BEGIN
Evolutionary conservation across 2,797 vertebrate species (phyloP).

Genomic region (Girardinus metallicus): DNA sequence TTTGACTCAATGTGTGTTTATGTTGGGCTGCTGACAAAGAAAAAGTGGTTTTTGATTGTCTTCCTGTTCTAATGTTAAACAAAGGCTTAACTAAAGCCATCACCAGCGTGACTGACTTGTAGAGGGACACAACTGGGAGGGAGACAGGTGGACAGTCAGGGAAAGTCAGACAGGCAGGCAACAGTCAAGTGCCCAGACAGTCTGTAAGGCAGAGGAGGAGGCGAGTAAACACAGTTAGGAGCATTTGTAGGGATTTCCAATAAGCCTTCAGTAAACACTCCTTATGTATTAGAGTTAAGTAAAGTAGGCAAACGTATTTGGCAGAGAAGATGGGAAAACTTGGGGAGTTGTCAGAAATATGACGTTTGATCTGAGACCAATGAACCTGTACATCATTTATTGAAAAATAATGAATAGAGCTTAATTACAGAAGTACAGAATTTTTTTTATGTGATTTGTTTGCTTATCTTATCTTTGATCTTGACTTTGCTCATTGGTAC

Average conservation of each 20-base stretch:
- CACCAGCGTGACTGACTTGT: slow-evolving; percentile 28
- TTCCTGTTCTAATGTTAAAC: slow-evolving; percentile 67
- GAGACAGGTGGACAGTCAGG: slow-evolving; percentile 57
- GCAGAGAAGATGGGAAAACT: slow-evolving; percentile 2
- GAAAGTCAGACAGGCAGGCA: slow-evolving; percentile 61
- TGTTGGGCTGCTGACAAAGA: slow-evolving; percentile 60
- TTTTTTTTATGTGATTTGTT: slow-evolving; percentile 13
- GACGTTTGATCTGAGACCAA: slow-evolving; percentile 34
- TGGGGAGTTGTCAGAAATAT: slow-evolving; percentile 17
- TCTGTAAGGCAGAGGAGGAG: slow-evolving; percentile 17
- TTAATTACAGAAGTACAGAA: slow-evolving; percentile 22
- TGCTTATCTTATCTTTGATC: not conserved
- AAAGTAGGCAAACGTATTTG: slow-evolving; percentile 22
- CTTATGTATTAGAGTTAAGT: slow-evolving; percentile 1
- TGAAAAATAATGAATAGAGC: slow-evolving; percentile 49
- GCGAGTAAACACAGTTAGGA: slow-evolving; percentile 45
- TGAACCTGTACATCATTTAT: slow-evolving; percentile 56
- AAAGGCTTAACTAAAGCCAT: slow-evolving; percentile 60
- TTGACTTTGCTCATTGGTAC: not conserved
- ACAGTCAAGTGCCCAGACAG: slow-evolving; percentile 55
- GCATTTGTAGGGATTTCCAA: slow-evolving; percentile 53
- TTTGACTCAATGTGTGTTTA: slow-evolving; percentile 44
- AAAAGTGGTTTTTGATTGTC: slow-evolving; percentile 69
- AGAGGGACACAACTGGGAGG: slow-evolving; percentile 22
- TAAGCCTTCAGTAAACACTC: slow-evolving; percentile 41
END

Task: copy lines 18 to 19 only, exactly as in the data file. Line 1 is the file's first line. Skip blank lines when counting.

- TGAAAAATAATGAATAGAGC: slow-evolving; percentile 49
- GCGAGTAAACACAGTTAGGA: slow-evolving; percentile 45